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TABLE B-5 Comparison of Current 114.08 Listing to Suggested Revisions  Current Listing Suggested Revision Explanation 114.08A Bacterial infections Remove from Listing Bacterial infections themselves are no longer predictive of disability; claimants experiencing disability would qualify under low CD4 count or other categories of HIV-associated conditions 114.08B Fungal infections Remove from Listing Fungal infections themselves are no longer predictive of disability; claimants experiencing disability would qualify under low CD4 count or other categories of HIV-associated conditions 114.08C Protozoan or helminthic Remove from Listing Protozoan or helminthic infections themselves are no longer predictive of infections disability; claimants experiencing disability would qualify under low CD4 count or other categories of HIV-associated conditions 114.08D Viral infections Remove from Listing Viral infections themselves are no longer predictive of disability; claimants experiencing disability would qualify under low CD4 count or other categories of HIV-associated conditions 114.08E Malignant neoplasms Cross-reference to The current Malignant Neoplasms Listing is adequate to adjudicate claims of Malignant Neoplasms HIV-associated malignancies (113.00) 114.08F Conditions of the skin Remove from Listing These conditions are no longer predictive of disability; claimants experiencing or mucous membranes disability would qualify under low CD4 count or other categories of HIV- with extensive fungating associated conditions or ulcerating lesions not responding to treatment 114.08G Neurological Retain as severely Neurological manifestations of HIV infection continue to be disabling manifestations of HIV disabling condition infection 114.08H Growth disturbance Retain as severely Growth disturbances continue to be disabling disabling condition

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114.08I Diarrhea Retain as HIV- Diarrhea can still be disabling if it impairs functioning associated comorbidity currently without listings elsewhere 114.08J Lymphoid interstitial Remove from Listing LIP/PLH complex has been shown to be not disabling pneumonia/pulmonary lymphoid hyperplasia complex (LIP/PLH) 114.08K Other infections Remove from Listing These conditions are no longer predictive of disability; claimants experiencing resistant to treatment or disability would qualify under low CD4 count or other categories of HIV- require hospitalization associated conditions or intravenous treatment 114.08L Other manifestations of Remove from Listing These conditions are no longer predictive of disability; claimants experiencing HIV infection disability would qualify under low CD4 count or other categories of HIV- associated conditions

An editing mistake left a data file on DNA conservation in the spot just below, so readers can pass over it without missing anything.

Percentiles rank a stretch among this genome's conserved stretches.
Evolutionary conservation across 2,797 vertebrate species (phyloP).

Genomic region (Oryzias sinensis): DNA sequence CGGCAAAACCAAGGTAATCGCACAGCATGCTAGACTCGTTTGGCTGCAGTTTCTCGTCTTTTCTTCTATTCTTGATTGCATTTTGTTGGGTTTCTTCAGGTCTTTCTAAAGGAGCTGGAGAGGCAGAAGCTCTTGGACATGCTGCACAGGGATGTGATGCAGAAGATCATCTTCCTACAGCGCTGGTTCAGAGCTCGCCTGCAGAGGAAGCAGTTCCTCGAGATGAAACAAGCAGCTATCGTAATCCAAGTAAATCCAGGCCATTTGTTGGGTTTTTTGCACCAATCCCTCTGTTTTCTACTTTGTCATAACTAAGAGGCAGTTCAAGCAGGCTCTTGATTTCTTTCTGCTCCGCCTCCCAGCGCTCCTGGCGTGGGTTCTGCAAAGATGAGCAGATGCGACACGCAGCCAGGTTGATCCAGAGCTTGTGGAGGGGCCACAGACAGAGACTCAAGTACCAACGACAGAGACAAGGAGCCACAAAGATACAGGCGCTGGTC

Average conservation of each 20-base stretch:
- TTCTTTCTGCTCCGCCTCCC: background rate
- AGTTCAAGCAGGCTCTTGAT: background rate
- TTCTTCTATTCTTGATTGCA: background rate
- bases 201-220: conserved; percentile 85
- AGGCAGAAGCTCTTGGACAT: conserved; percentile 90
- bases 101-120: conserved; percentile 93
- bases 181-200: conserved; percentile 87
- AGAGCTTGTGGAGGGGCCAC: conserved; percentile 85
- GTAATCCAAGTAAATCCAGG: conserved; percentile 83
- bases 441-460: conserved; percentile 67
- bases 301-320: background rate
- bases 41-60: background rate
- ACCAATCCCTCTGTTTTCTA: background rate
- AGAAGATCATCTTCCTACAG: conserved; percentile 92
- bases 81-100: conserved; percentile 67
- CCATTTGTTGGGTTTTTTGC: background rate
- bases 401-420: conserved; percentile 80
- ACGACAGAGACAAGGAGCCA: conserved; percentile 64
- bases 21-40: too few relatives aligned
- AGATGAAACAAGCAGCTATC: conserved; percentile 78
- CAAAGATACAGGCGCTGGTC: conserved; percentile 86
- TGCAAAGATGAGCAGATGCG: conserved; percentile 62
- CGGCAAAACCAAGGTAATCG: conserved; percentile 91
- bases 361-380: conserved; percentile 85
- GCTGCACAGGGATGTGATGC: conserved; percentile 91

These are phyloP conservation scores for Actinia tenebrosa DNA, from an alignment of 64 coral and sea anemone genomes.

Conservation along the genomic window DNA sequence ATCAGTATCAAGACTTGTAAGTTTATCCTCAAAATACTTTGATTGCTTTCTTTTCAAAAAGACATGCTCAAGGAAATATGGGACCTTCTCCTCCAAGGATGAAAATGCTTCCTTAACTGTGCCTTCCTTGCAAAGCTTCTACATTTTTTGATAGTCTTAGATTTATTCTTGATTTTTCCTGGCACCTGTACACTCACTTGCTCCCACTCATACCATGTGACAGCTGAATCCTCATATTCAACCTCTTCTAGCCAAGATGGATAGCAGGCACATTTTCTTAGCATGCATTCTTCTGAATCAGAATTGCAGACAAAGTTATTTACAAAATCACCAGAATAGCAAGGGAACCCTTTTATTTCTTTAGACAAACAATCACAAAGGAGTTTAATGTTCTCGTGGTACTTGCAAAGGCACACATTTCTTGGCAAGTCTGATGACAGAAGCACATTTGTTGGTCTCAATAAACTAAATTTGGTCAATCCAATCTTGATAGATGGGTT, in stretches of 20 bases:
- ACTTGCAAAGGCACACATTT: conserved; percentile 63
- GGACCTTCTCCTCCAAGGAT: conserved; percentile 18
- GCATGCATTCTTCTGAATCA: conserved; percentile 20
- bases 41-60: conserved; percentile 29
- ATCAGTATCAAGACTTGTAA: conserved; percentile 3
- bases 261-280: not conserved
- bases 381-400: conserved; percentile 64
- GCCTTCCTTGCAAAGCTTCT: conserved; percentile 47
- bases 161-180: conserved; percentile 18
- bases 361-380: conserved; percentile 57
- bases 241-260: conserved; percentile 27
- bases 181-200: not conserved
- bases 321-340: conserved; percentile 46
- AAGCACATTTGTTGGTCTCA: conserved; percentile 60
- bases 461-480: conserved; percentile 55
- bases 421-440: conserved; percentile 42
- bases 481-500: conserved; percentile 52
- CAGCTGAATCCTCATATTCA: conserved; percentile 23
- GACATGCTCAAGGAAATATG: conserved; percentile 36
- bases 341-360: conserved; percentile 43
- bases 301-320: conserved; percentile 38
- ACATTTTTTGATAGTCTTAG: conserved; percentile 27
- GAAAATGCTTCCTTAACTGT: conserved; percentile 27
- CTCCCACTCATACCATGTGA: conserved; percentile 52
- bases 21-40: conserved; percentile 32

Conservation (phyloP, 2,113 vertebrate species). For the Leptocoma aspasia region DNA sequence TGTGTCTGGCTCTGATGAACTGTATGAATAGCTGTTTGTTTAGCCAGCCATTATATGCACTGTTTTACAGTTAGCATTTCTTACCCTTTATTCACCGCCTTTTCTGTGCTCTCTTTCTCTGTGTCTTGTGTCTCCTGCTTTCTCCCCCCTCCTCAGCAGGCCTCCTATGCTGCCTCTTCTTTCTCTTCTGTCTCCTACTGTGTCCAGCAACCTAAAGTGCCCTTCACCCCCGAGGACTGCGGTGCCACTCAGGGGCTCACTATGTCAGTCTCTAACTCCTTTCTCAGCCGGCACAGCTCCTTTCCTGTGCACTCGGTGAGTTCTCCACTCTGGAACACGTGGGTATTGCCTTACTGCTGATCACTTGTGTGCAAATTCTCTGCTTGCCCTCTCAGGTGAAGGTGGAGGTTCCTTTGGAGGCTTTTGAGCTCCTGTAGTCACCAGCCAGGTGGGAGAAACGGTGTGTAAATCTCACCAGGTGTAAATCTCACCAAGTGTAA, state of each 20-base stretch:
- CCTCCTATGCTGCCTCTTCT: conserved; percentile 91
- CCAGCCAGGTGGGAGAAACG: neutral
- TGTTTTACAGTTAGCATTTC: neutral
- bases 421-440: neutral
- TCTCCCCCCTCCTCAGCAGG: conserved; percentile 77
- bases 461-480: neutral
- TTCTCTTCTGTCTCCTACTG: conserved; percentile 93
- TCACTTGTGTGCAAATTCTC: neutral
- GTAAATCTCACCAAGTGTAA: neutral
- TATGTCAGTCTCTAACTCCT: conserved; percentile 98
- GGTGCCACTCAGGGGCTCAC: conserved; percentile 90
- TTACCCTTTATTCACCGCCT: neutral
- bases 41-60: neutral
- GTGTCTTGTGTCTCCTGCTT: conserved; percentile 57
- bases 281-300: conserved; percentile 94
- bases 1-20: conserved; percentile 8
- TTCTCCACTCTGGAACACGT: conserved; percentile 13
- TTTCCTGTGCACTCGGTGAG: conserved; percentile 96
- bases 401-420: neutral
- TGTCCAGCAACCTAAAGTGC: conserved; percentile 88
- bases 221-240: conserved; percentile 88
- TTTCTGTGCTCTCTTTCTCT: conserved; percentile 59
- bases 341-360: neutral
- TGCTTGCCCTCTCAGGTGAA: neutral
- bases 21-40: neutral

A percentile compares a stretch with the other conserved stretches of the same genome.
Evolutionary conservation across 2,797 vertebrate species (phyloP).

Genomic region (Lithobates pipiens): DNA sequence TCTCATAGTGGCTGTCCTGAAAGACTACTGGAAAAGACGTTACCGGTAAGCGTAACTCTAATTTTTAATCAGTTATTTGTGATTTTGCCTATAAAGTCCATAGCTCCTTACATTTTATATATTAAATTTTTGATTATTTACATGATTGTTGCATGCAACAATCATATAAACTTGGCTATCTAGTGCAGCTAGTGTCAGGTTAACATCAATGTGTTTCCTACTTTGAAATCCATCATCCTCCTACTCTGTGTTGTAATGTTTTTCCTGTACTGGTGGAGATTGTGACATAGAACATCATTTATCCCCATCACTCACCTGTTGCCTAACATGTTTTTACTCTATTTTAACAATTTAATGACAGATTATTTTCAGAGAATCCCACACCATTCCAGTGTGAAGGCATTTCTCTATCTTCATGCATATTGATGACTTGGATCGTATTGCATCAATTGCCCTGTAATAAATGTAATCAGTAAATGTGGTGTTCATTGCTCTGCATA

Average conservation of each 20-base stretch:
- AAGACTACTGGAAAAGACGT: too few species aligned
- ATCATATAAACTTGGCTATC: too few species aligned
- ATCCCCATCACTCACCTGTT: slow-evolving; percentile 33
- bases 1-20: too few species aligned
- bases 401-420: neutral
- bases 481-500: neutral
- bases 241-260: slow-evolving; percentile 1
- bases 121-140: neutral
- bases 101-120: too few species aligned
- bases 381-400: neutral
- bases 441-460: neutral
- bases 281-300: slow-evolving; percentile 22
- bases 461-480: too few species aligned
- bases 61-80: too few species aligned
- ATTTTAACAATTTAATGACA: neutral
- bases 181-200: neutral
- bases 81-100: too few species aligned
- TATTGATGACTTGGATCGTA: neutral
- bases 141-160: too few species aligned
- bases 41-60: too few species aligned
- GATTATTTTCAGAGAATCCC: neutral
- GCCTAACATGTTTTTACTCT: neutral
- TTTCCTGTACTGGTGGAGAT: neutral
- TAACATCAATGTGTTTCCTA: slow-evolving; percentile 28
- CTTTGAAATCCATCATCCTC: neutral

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4 HIV AND DISABILITY The only test suggested in the recommendations is CD4 count, which is standard for HIV-infected patients and costs less than $50 per test, as discussed in Chapter 3. This will not inconvenience claimants or place them at risk, as CD4 is a standard part of care. 5. The Consensus Committee shall produce a written report for the use of SSA indicating what eidence, laboratory findings, and signs and symptoms within the medical eidence of record may improe the sensitiity and speci- ficity of the listing criteria to identify indiiduals who meet SSA’s definition of disability. 6. The Consensus Committee will produce a written report for the use of SSA with all of its findings. The report may be made aailable to the interested public only after the Task Order has ended. REFERENCES Buchacz, K., R. K. Baker, F. J. J. Palella, J. S. Chmiel, K. A. Lichtenstein, R. M. Novak, K. C. Wood, J. T. Brooks, and the HOPS Investigators. 2010. AIDS-defining opportunistic illnesses in US patients, 1994–2007: A cohort study. AIDS 24(10):1549–1559. CDC (Centers for Disease Control and Prevention). 2009. Cases of HIV Infection and AIDS in the United States and Dependent Areas, 00, Table . http://www.cdc.gov/hiv/topics/ surveillance/resources/reports/2007report/pdf/table1.pdf (accessed May 7, 2010). Dieterich, D. T., E. A. Lew, D. P. Kotler, M. A. Poles, and J. M. Orenstein. 1994. Treatment with albendazole for intestinal disease due to Enterocytozoon bieneusi in patients with AIDS. Journal of Infectious Diseases 169(1):178–183. Doumbo, O., J. F. Rossignol, E. Pichard, H. A. Traore, M. Dembele, M. Diakite, F. Traore, and D. A. Diallo. 1997. Nitazoxanide in the treatment of cryptosporidial diarrhea and other intestinal parasitic infections associated with acquired immunodeficiency syndrome in tropical Africa. American Journal of Tropical Medicine & Hygiene 56(6):637–639. Eron, Jr., J., P. Yeni, J. Gathe Jr., V. Estrada, E. DeJesus, S. Staszewski, P. Lackey, C. Katlama, B. Young, L. Yau, D. Sutherland-Phillips, P. Wannamaker, C. Vavro, L. Patel, J. Yeo, and M. Shaefer. 2006. The KLEAN study of fosamprenavir-ritonavir versus lopinavir- ritonavir, each in combination with abacavir-lamivudine, for initial treatment of HIV in- fection over 48 weeks: A randomised non-inferiority trial. Lancet 368(9534):476–482. Fanning, M., M. Monte, L. R. Sutherland, M. Broadhead, G. F. Murphy, and A. G. Harris. 1991. Pilot study of sandostatin (octreotide) therapy of refractory HIV-associated diar- rhea. Digestie Diseases & Sciences 36(4):476–480. Gan, I., G. May, J. Raboud, J. Tilley, and R. Enns. 2003. Pancreatitis in HIV infection: Predic- tors of severity. American Journal of Gastroenterology 98(6):1278–1283. Gathe, J., B. A. da Silva, D. E. Cohen, M. R. Loutfy, D. Podzamczer, R. Rubio, S. Gibbs, T. Marsh, C. Naylor, L. Fredrick, and B. Bernstein. 2009. A once-daily lopinavir/ritonavir- based regimen is noninferior to twice-daily dosing and results in similar safety and toler- ability in antiretroviral-naïve subjects through 48 weeks. Journal of Acquired Immune Deficiency Syndromes 50(5):474–481. Kahn, J., S. Lagakos, D. Richman, A. Cross, C. Pettinelli, S. Liou, M. Brown, P. Volberding, C. Crumpacker, G. Beall, H. Sacks, T. Merigan, M. Beltangady, L. Smaldone, R. Dolin, and the NIAID AIDS Clinical Trials Group. 1992. A controlled trial comparing contin- ued zidovudine with didanosine in human immunodeficiency virus infection. The NIAID AIDS Clinical Trials Group. New England Journal of Medicine 327(9):581–587.